Infini showing the microneedles causing a small precise fractional dermal injury at multiple levels
The wide spectrum of indications of the Infini are:
Improving superficial fine lines and wrinkles of the face, eyes, neck
Improving the elasticity of aged and solar damage “thin” skin
Treating scars of all types but particularly acne scars. It has a great advantage over laser for darker skin types. Infini might turn out to be the “go to” device for scars over the Fraxel Dual 1550 because of deeper treatment levels (3.5mm vs 1.8mm of the Fraxel) and without the pigmentation risks.
Tightening loose skin on all parts of the body including: arms, chest, knees, abdomen. There are no limitations as to where the skin can treated on the body.
Potentially a treatment for acne and hyperhidrosis
No exclusion of patients based on skin type with no risk of hyperpigmentation.
Downtime is limited to only about 2 days of sunburn like sensation and slight redness
When comparing to the Ulthera, the differences are:
Ulthera is more for lifting than for the superficial lines and wrinkles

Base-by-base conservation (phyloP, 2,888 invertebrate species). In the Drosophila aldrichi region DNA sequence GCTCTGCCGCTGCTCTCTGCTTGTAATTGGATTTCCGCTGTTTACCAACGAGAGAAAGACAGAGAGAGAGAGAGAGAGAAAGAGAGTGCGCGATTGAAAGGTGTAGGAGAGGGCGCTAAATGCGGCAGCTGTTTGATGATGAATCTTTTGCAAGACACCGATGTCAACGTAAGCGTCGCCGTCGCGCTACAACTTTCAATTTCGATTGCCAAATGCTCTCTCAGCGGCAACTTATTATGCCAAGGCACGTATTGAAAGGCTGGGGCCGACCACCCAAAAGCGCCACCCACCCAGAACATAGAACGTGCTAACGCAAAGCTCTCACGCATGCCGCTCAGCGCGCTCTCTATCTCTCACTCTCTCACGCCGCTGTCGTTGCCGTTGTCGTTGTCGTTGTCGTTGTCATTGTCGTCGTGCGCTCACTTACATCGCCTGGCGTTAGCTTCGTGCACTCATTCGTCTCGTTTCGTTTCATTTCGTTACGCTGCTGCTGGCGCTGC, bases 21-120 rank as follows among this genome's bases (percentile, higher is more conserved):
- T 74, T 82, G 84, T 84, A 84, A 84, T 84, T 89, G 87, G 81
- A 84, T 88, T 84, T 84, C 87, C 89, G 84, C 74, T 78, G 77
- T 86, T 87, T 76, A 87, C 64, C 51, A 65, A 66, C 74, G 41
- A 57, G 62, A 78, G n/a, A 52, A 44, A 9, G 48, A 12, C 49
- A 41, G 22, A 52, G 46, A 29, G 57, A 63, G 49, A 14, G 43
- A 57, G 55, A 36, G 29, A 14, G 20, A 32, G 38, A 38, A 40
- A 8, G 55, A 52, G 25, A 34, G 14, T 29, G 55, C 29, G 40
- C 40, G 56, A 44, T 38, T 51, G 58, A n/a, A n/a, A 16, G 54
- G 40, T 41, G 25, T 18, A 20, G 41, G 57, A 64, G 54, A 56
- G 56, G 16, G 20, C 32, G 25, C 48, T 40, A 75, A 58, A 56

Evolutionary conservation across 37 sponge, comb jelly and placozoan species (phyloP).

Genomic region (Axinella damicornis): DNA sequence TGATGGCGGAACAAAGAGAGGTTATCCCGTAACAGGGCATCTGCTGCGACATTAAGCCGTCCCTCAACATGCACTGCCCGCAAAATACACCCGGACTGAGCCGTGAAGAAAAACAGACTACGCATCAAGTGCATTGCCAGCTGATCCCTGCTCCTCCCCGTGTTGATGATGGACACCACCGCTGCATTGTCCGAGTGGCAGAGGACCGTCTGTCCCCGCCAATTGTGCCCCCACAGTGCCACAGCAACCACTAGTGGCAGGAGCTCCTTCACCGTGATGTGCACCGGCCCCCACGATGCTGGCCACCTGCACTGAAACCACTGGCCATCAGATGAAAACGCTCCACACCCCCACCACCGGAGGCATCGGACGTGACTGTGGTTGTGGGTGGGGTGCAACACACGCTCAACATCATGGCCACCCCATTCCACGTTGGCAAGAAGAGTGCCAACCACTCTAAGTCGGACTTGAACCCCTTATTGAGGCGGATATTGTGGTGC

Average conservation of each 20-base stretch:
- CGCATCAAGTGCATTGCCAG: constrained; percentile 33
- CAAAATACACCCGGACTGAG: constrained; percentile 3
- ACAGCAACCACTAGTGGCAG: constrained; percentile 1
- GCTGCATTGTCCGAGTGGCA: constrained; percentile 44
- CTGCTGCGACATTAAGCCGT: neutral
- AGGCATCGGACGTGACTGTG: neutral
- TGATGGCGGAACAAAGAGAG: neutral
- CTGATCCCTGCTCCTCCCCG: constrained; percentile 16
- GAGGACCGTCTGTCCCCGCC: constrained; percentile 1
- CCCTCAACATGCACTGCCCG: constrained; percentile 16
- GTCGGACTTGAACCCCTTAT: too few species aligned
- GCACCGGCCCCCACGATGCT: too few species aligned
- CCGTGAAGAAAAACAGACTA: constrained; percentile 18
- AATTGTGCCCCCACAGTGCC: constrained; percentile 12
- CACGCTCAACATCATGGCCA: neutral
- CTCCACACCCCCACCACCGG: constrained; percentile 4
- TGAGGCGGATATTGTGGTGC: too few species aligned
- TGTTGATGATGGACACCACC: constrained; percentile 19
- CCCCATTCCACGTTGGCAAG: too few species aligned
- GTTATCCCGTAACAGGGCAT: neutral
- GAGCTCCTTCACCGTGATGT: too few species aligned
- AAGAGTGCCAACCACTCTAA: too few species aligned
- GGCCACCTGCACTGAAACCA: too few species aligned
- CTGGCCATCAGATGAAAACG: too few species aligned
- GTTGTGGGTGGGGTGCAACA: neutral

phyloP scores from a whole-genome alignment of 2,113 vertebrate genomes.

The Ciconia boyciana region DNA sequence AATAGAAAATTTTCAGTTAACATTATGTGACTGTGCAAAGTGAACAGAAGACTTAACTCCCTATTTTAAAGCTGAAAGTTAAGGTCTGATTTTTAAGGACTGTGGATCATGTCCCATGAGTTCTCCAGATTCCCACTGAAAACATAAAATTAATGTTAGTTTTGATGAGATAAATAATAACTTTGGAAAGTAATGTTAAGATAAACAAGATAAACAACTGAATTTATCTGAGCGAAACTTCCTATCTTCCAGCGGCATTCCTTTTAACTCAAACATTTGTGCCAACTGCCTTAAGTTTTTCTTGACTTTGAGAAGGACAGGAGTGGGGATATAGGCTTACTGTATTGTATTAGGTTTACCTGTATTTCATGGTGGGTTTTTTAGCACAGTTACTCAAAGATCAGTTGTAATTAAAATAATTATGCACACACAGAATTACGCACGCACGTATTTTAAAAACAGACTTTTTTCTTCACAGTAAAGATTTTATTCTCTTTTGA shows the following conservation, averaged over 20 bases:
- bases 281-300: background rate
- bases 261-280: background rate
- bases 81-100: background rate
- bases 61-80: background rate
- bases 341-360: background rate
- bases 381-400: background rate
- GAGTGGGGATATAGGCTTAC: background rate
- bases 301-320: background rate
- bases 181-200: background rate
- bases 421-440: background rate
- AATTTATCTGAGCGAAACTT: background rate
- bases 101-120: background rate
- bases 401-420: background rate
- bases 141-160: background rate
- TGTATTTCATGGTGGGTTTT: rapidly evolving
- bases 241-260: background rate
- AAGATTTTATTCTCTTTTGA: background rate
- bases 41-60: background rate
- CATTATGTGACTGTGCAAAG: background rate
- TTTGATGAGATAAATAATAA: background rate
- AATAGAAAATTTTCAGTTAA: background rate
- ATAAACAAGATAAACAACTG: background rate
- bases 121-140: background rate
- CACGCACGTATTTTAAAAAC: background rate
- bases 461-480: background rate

Ulthera is only used on the face and neck at the present time
Ulthera is still being evaluated for acne scars
Ulthera can be used in conjunction with Infini for even greater tightening and lifting then just Infini or Ulthera alone
To summarize, RF skin tightening has over a 10 year history which has been fraught with several different technical hurdles: unpredictable results, discomfort, and safety concerns. Using microneedling RF, we can get the energy down to the level needed with more accuracy and more safety. Infini seems to have the right combination of the transmission of energy through their needle tips as well as having variable depths to be the ideal RF Skin Tightener at the present time. It also has a broad list of indications including acne scars, skin tightening on the body, and improving the fine lines and wrinkles of facial skin.
This link is from a European round table discussion about Lutronic Infini and Spectra (both at The Aesthetic Clinique). Infini discussion starts on page 7.